Made in China: Why knockoffs disappeared from Beijing markets

China finally appeared to match its talk on the sanctity of intellectual property rights with some enforcement – but only for two weeks.

Carlos Barria/Reuters/File
A man stands near a Gucci luxury boutique at the IFC Mall in Shanghai, China, last month. For nearly 20 years foreign governments and corporations have been chastising the Chinese authorities for turning a blind eye to the counterfeiters who rip off foreign trademarks, from Gucci to Ugg.

For nearly 20 years foreign governments and corporations have been chastising the Chinese authorities for turning a blind eye to the counterfeiters who rip off foreign trademarks, from Gucci to Ugg.

For the most part, Beijing shrugged off those complaints like water from a duck’s back.

Then, all of a sudden in the middle of last month, the pirated DVDs, the fake Polo shirts, the knock-off Patek Philippe watches and all the other counterfeit brands that draw shoppers from around the world disappeared at a stroke from Beijing store shelves.

The Chinese government, it seemed, had undergone an overnight conversion, and was finally matching its pious pronouncements on the sanctity of intellectual property rights with some real enforcement.

“This is great news,” said Joe Simone, a trademark lawyer with Baker & Mckenzie in Hong Kong who has represented a group of Western brands fighting to protect their trademarks in China for nearly a decade. His lengthy experience, however, made him cautious. “It’s possible they’ve decided to go clean,” he added. “But I doubt it.”

Mr. Simone’s skepticism, it turned out, was justified. By Monday of this week, in markets across the city, the full panoply of illegal counterfeits was back on sale, as ever at very reasonable prices.

What had prompted the Chinese police to actually enforce the law for a little over two weeks? A meeting in Beijing of the World Intellectual Property Organization (WIPO), attended by more than 700 delegates from 154 nations, who were drafting an international treaty to protect audiovisual performances.

“There was a big meeting. Important people came from abroad,” explained one salesgirl at the fabled Silk Street Market in downtown Beijing who said she had been ordered by market managers to hide all her counterfeit jeans for two weeks. “Policemen came every day,” she said on Monday. “Now we’ve been told they won’t come back.”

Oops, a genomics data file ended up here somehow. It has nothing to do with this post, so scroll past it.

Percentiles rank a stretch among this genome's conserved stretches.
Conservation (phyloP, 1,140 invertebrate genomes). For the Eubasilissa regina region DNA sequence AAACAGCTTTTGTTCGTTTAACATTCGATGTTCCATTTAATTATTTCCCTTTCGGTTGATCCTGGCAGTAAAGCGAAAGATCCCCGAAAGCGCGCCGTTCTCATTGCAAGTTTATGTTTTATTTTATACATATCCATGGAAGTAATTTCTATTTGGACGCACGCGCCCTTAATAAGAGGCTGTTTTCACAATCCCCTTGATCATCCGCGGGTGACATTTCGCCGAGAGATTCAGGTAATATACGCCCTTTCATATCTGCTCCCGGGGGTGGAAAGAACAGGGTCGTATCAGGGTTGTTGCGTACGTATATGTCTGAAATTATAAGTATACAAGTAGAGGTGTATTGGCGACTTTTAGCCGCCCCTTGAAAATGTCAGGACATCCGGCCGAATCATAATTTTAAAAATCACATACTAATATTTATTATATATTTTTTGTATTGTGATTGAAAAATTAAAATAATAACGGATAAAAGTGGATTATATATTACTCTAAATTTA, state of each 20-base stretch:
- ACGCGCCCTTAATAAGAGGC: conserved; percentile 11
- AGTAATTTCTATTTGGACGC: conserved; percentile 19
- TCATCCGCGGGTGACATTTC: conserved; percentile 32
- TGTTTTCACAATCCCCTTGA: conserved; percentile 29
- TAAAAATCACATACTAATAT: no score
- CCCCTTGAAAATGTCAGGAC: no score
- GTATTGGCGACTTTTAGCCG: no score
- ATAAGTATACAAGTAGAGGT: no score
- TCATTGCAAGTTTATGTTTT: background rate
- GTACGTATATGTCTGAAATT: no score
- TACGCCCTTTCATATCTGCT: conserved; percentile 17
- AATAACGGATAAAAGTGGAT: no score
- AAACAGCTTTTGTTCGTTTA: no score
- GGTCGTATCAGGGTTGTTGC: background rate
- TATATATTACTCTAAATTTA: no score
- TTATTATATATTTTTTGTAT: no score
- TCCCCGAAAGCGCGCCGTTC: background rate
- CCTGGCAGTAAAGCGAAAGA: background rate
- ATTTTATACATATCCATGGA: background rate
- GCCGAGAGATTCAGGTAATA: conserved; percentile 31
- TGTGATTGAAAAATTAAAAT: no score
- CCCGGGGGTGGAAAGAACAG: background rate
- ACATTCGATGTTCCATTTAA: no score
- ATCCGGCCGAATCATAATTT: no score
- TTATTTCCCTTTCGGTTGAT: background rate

Once again her racks hung thickly with fake Levis, Diesel, Dolce and Gabbana, and Armani jeans, on sale for about $15.00 a pair to a hard bargainer.

Another famous center for counterfeit goods, the Yashou Market was also doing business as normal Monday, after two weeks during which its stalls were thinly stocked with Chinese labeled goods. And a well known DVD store in the market, which had almost emptied its shelves during the WIPO conference on orders from the police, brought its pirated goods out of the back room to which customers had been directed during the clampdown.

China “remains the top source of counterfeits distributed worldwide” complained the International AntiCounterfeiting Coalition (IACC) of international brand owners in a report earlier this year to the US Trade Representative. The report cited “particular problems” with apparel, footwear, fashion accessories, pharmaceuticals, wine, food, portable phones, printer cartridges, batteries, cosmetics, condoms, and auto parts.

The most visible and well known example of the business is Beijing’s Silk Street Market, which the IACC calls “perhaps the most notorious of physical markets in China,” a six story warren of stalls selling replica Louis Vuitton handbags, fake iPhones, sham Tods moccasins, phony Rolex watches, bogus Paul Smith shirts, and a wide range of other counterfeited goods.

The market’s owners and the vendors who rent stalls from them have lost dozens of court cases brought over the past five years by brand owners suing for violation of trademarks. But the cases have led only to light fines, says Simone, and the offenders keep offending.

“The Silk Market is a symbol of China’s lack of political will” to clamp down on counterfeiting, Simone charges. “They let it happen.”

Zhang Yongping, president of the company that owns the Silk Street Market, insists that “we have respected intellectual property rights for a long time” and that “we have always educated our stall holders not to sell fakes.”

In an interview during the clampdown he explained the sudden lack of counterfeit goods on display as a result of his “large scale reforms” designed to “promote the Silk Market as a high class market” rather than a Mecca for the fakes that have made its worldwide reputation.

“If we or the [Beijing government’s] Administration for Industry and Commerce found stalls selling fakes, we kicked them out,” added Hu Wenli, the Silk Street Market’s general manager.

That explanation carried less weight the day after stall holders began selling counterfeits openly again, when Mr. Zhang – encountered by chance on a tour of the market Monday – said only that he was “inspecting for fake goods” before hurrying away from a reporter.

The IACC’s 2012 report welcomed some recent steps by the Chinese government to crack down on counterfeiting, including a 38 percent rise in criminal prosecutions of intellectual property violations last year according to Supreme Court figures.

“Have things got better?” asks Simone rhetorically. “Yes. Have things moved fast enough to stop” the trade in counterfeits? “No.”

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